Former California Gov. Pete Wilson endorsed GOP presidential front-runner Mitt Romney today and will serve as the candidate's honorary chairman in California, the Romney campaign announced
In a statement, Romney called Wilson "one of California's most accomplished leaders." Wilson, governor from 1991 to 1999, said Romney "is an enthusiastic believer in American exceptionalism and has been a spectacular example of it: Mitt has been a success in creating American private sector jobs, a success as the rescuer of the Salt Lake City Olympic games, and as a public chief executive as the Republican governor in the challenging environment of heavily Democratic Massachusetts."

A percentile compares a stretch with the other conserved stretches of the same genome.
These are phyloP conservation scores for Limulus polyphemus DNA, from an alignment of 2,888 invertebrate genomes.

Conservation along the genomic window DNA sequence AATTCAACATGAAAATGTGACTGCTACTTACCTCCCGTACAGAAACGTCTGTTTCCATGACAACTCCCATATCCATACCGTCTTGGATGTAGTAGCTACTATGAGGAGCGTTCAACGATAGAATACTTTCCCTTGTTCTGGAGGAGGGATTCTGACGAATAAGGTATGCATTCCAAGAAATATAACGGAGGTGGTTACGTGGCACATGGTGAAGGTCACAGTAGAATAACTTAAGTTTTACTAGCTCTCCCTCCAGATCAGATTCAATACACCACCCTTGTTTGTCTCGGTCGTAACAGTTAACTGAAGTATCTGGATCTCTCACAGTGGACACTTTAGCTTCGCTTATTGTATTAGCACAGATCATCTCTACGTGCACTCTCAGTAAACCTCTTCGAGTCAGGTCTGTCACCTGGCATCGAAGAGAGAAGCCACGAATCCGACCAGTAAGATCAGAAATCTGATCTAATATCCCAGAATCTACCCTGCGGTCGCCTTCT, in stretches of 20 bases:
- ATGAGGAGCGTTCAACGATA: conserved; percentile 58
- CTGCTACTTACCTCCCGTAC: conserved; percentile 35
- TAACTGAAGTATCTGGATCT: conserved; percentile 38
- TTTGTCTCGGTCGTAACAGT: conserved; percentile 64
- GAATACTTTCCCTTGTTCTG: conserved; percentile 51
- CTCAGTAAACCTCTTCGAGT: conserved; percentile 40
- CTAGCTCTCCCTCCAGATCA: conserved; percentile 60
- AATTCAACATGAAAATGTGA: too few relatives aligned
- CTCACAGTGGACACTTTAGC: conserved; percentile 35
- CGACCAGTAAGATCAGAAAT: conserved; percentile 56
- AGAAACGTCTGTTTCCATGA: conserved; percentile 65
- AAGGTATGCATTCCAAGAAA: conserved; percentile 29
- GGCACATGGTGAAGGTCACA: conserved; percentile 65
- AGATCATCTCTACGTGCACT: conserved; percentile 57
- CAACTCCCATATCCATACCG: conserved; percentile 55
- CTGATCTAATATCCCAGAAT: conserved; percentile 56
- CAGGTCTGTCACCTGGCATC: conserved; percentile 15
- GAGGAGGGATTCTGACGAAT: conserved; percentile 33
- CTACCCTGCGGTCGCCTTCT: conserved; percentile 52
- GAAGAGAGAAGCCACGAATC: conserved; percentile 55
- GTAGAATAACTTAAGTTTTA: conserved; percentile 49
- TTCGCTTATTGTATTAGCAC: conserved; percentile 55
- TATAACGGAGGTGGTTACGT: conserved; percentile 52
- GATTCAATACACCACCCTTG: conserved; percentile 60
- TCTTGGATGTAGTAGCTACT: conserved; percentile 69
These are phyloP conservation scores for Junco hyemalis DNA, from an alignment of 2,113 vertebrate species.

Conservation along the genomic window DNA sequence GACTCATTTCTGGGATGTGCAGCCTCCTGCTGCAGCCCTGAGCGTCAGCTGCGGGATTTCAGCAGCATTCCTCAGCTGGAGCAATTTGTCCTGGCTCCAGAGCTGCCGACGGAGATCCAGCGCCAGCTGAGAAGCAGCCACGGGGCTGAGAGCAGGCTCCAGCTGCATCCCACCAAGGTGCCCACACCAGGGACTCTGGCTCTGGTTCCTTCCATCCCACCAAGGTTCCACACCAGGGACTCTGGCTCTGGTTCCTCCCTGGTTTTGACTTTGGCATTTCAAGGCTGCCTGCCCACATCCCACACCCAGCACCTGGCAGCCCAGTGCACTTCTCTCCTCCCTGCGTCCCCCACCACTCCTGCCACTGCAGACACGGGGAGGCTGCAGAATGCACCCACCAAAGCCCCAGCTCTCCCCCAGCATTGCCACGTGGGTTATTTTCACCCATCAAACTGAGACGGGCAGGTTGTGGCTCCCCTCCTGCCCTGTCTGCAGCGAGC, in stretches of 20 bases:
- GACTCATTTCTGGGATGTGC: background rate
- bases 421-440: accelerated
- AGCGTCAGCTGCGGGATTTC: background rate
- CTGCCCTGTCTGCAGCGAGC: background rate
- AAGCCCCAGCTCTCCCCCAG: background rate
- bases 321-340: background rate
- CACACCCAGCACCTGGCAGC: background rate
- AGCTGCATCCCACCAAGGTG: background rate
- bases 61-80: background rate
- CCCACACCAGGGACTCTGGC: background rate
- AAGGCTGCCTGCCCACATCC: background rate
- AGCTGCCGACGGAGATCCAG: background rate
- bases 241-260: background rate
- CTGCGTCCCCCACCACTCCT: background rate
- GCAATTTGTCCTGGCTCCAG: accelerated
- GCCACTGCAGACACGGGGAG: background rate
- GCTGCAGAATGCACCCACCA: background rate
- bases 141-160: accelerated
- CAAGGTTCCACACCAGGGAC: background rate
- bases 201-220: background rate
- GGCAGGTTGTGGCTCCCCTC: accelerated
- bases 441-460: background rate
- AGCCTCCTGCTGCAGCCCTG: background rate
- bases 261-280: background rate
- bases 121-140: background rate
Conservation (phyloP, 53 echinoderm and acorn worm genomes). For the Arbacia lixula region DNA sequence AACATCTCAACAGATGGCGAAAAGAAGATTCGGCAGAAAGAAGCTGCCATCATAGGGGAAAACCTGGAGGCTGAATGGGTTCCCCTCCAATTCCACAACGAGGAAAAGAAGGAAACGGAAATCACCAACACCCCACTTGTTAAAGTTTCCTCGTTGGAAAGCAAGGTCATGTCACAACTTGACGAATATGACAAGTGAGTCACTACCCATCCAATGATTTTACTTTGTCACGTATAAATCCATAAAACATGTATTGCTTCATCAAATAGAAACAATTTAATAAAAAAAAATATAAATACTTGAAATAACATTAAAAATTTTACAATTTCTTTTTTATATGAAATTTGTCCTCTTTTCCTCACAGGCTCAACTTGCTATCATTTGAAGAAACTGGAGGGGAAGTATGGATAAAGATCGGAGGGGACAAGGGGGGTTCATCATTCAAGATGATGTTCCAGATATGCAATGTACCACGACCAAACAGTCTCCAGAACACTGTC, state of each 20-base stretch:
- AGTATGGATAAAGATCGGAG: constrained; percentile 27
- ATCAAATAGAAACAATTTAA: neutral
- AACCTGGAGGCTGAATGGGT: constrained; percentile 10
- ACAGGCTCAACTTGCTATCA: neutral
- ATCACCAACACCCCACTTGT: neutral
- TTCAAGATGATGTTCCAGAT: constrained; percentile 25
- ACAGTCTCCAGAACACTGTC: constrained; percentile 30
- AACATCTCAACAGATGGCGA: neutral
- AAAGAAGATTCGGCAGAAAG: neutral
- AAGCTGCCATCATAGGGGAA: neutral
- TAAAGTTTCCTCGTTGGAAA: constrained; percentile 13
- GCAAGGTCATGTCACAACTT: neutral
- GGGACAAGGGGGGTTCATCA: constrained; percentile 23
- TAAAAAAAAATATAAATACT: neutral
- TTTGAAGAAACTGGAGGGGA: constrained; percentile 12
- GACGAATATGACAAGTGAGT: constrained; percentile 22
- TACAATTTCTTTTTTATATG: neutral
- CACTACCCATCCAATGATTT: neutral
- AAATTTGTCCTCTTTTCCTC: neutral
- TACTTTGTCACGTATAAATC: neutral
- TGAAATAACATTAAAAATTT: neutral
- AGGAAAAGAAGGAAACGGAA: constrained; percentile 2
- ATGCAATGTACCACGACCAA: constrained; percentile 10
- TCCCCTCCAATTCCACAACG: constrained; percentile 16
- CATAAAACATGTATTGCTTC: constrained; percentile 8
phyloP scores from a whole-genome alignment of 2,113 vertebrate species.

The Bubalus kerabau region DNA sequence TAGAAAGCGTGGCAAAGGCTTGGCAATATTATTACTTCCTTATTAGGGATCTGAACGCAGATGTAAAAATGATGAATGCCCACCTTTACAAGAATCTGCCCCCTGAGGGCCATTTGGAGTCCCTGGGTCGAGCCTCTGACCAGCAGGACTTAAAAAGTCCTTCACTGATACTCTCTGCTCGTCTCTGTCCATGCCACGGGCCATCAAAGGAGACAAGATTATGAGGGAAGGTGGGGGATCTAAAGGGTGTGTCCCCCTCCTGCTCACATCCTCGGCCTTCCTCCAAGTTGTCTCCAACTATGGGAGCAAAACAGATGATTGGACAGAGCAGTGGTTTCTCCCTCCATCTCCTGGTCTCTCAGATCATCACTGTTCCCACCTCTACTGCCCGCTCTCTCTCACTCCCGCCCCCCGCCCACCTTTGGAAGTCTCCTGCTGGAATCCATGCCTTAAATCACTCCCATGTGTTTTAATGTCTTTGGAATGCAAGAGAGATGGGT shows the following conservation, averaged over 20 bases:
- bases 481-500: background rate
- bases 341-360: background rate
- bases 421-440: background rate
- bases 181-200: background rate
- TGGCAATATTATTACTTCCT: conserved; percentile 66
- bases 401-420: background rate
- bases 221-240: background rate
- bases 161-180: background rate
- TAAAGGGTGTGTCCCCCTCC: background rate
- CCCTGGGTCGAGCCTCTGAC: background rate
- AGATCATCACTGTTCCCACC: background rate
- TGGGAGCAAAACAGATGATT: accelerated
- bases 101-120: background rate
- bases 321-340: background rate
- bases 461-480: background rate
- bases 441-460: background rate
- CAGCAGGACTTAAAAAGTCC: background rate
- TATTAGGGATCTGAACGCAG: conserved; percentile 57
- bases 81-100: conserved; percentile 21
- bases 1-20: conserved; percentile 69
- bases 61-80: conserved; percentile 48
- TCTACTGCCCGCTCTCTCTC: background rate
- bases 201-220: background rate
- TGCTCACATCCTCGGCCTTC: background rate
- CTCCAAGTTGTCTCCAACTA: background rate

Wilson critics immediately trashed the choice. Eliseo Medina, international secretary treasurer of the Service Employees International Union, said Romney's association with Wilson will hurt him with Latino voters.
"Mitt Romney can't leave well enough alone," Medina said in a statement. "Romney can't seem to stop himself from digging deeper and deeper into his hole with Latino voters. Here is what Pete Wilson accomplished: He turned Latino voters against the GOP brand."
Wilson championed Proposition 187 in 1994, a measure -- later overturned by the courts -- that restricted state services to undocumented immigrants.
PHOTO CREDIT: Former California Gov. Pete Wilson give a thumbs up while looking at his PDA during the start of the Republican National Convention in 2008. Brian Baer/The Sacramento Bee